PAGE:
Applied Security Visualization
by Raffael Marty

Addison-Wesley 2008.
ISBN 978-0-321-51010-5 USD 42.75 USD 38.95

Reviewed by  Richard Austin   01/15/09 

As security professionals we are drowning in data: the applications, servers, routers, and other entities that litter our networks can generate massive amounts of data that could provide vital information on critical security questions such as:

The problem lies in making that leap from raw data into timely and usable information. Marty takes a mighty whack at preparing us for that leap. This is a book about visualizing information (reporting is almost never mentioned) and its nine chapters provide a firm basis for making usable sense of the data we already have.

The reader will that the book has three parts: introductory material on visualization (5 chapters), applications of visualization to specific security-related use cases (3 chapters), and a review of visualization tools (one chapter).

The introductory material is worth the price of the book alone. It delves into exactly what we should mean we talk about "visualization" and most importantly, the things that distinguish a good information visualization from a bad one. The first chapter sets the tone of the book by describing what information visualization is and why it can be such an effective way of communicating complex information to human decision makers. As Marty notes, most security professionals have very limited exposure to principles of good visual design and he provides a whirlwind introduction to visualization theory, perception and effective principles of graphical design.

Chapter 2 addresses data sources with all their warts and blemishes. In addition to cataloging common places where useful data hides in our infrastructure, he confronts the problems of inconsistent formats, the need to consolidate data from multiple sources, etc, and shows how these problems can be solved to provide a solid collection of data in usable formats to feed the visualization process.

Chapter 3, titled "Visually Representing Data", begins the discussion of how we should represent data in a visual form. This useful chapter delves into the types of graphs and more importantly the properties that contribute to making them effective in telling the story of the underlying data. The chapter ends with a useful summary table that provides solid guidance in choosing the right graph to match the data and the purpose of the visualization.

Chapter 4, "Data to Graphs", covers the process of actually making the transformation from data to graphical representation. Marty describes an excellent 4-step "Information Visualization Process" to structure this transformation and illustrates it in application.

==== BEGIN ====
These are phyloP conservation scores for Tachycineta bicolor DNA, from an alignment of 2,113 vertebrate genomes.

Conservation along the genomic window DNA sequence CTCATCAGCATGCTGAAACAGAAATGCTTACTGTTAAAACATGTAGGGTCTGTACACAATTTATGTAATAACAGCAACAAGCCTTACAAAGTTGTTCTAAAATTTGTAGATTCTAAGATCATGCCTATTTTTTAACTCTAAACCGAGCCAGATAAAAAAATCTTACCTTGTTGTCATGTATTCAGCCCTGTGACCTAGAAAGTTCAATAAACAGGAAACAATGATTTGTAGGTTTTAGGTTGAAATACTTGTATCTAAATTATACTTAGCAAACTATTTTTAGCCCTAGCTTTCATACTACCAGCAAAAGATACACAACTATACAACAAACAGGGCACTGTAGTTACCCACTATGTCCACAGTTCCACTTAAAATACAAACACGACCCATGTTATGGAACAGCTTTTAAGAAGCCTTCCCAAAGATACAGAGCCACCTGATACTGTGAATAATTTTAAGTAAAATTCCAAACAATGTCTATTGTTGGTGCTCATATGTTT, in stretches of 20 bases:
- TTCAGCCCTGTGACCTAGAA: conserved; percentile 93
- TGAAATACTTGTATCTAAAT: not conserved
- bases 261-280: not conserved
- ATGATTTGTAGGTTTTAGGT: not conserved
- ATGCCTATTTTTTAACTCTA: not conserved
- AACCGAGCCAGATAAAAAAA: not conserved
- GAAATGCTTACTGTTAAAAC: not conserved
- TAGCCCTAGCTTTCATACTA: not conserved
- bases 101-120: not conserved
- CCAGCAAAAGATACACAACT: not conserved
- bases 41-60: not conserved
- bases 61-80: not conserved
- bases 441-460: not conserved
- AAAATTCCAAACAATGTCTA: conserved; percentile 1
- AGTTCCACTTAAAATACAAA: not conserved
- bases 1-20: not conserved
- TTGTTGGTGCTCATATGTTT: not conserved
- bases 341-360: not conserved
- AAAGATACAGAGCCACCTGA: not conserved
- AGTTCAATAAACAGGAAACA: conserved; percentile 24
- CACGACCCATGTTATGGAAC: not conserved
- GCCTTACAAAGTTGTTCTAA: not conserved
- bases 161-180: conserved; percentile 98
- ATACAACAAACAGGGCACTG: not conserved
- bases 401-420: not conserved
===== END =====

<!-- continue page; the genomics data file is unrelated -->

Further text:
In the final introductory chapter, "Visual Security Analysis", Marty begins the application of good graphical design in the specialized area of information security. This chapter forms a bridge between the introductory material and the detailed consideration of three use cases in the following chapters.

In chapter 6, Marty considers the use case of "Perimeter Threat" and how visualization can be effectively used in assessing and recognizing threats at the network perimeter.

Chapter 7 considers the use case of "Compliance" and delves into how data visualization can provide effective answers to questions about the state of compliance for an organization.

Chapter 8 considers the thorny use case of "Insider Threat" and how visualization can help make insider abuse (whether in information theft, fraud or sabotage) more visible and identifiable.

Chapter 9 concludes the book with a discussion of "Data Visualization Tools". These tools are pre-installed on the accompanying bootable CD where they can be explored without the necessity of downloading and installing them. Marty calls his customized Linux Environment DAVIX (Data Analysis and Visualization Unix).

In summary this is a very useful contribution to the process of transforming the mountains of data we have available into useful information to both guide and assess our security efforts. Some of the book will be heavy sledding for the more management oriented security professionals (particularly the sections that describe how to use regular expressions, etc, to parse and rearrange fields in the data) but the material on visualization theory, characteristics of a good visualization, etc, are a recommended read for all.

Before beginning life as an itinerant university instructor and cybersecurity consultant, Richard Austin was the storage network security architect for a Fortune 25 company. He welcomes your thoughts and comments at rausti19 at Kennesaw dot edu